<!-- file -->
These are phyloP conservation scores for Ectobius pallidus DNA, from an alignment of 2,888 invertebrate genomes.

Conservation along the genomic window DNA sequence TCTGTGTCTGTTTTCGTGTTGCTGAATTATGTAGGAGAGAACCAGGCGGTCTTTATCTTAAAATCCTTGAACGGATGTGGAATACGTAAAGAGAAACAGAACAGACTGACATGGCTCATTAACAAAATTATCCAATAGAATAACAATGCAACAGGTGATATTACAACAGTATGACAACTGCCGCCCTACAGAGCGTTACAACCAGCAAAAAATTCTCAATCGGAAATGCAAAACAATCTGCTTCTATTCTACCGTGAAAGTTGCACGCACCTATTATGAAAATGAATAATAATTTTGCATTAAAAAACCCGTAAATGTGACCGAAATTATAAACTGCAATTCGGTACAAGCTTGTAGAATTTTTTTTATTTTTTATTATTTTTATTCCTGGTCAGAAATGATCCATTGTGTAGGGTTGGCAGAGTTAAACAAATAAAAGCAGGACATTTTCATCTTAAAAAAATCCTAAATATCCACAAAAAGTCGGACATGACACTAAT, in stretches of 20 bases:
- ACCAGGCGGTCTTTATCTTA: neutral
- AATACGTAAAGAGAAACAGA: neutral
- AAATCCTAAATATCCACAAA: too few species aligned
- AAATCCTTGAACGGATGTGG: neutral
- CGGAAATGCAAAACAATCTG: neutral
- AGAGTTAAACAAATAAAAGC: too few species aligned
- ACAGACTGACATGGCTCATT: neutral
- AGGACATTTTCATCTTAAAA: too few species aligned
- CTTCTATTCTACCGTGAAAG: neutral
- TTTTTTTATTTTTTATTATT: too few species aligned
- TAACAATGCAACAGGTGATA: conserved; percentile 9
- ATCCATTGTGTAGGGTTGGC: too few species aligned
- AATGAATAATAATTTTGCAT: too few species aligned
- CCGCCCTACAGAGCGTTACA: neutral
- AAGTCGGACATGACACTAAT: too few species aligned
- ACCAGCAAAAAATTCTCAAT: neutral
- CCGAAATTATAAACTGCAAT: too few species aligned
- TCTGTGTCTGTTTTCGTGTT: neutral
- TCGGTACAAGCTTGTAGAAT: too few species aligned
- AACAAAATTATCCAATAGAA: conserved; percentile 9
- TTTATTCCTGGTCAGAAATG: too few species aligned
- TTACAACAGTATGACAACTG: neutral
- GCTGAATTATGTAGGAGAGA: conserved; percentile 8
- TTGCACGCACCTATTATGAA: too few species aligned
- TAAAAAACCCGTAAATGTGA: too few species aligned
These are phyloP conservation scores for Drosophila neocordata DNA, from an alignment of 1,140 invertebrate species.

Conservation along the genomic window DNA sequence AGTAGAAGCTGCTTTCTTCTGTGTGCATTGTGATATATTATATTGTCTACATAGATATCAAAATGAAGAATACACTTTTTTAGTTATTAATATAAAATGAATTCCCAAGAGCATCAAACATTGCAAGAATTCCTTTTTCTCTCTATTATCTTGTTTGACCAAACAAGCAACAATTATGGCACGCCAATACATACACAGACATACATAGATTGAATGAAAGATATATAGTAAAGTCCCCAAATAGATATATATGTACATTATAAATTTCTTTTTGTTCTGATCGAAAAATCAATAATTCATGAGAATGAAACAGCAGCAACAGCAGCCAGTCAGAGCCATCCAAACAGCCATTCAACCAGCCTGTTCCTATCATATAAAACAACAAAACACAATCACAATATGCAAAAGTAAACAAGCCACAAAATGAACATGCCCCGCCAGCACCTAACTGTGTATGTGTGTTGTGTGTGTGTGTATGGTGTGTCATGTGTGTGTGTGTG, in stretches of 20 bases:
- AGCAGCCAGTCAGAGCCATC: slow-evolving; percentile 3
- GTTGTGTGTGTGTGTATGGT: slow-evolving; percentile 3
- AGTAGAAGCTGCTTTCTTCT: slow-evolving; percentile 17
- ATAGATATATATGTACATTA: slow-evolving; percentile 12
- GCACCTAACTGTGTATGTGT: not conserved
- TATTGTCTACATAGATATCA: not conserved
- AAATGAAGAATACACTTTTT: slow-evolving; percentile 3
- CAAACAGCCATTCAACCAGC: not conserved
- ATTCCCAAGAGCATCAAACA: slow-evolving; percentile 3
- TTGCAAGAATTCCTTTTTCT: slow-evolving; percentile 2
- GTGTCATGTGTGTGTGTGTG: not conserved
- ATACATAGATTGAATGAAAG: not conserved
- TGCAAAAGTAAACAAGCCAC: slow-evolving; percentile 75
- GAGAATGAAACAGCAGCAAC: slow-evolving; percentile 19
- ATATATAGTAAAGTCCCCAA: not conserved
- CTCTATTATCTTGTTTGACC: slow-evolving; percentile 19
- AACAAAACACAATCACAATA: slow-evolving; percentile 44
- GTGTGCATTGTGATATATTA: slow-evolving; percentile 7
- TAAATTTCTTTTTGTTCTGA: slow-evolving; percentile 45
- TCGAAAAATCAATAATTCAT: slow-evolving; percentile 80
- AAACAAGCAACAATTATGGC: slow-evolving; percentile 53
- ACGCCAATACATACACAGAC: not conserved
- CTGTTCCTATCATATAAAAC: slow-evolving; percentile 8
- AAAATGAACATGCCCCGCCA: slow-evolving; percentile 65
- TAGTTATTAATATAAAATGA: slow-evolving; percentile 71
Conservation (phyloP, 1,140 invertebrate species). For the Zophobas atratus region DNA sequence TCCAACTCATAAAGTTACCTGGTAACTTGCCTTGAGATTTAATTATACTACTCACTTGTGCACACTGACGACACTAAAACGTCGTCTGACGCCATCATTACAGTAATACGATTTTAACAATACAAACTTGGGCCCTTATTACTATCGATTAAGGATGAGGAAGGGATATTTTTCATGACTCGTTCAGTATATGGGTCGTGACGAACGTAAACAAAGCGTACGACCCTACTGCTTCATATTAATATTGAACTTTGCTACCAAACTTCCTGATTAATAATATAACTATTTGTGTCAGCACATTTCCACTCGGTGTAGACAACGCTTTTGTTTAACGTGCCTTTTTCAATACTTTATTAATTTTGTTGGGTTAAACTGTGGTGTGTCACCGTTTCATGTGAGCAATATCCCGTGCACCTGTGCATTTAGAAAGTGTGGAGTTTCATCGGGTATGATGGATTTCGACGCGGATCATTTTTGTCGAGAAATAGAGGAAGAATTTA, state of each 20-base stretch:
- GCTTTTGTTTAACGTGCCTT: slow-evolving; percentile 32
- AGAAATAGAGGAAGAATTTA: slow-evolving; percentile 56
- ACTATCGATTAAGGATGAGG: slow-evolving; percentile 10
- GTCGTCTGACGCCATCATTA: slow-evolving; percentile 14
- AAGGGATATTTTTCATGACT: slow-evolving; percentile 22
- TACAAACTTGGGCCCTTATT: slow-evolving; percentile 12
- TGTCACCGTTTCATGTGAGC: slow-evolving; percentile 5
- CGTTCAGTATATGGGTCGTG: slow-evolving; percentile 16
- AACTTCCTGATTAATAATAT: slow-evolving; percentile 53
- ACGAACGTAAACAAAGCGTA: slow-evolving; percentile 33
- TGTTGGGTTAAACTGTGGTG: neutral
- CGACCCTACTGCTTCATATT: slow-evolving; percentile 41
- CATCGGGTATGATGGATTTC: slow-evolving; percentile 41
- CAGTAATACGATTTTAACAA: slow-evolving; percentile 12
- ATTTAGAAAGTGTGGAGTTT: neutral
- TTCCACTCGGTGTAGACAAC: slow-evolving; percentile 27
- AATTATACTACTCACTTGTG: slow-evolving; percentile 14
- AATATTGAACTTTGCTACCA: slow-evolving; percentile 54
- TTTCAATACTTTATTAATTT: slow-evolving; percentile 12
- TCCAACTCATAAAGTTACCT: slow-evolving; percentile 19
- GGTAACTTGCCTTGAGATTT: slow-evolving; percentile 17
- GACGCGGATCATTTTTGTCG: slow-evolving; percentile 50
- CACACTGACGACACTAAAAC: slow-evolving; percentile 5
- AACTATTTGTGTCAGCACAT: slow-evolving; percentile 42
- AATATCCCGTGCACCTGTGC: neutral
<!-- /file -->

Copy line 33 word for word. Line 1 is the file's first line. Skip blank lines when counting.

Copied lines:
- ATAGATATATATGTACATTA: slow-evolving; percentile 12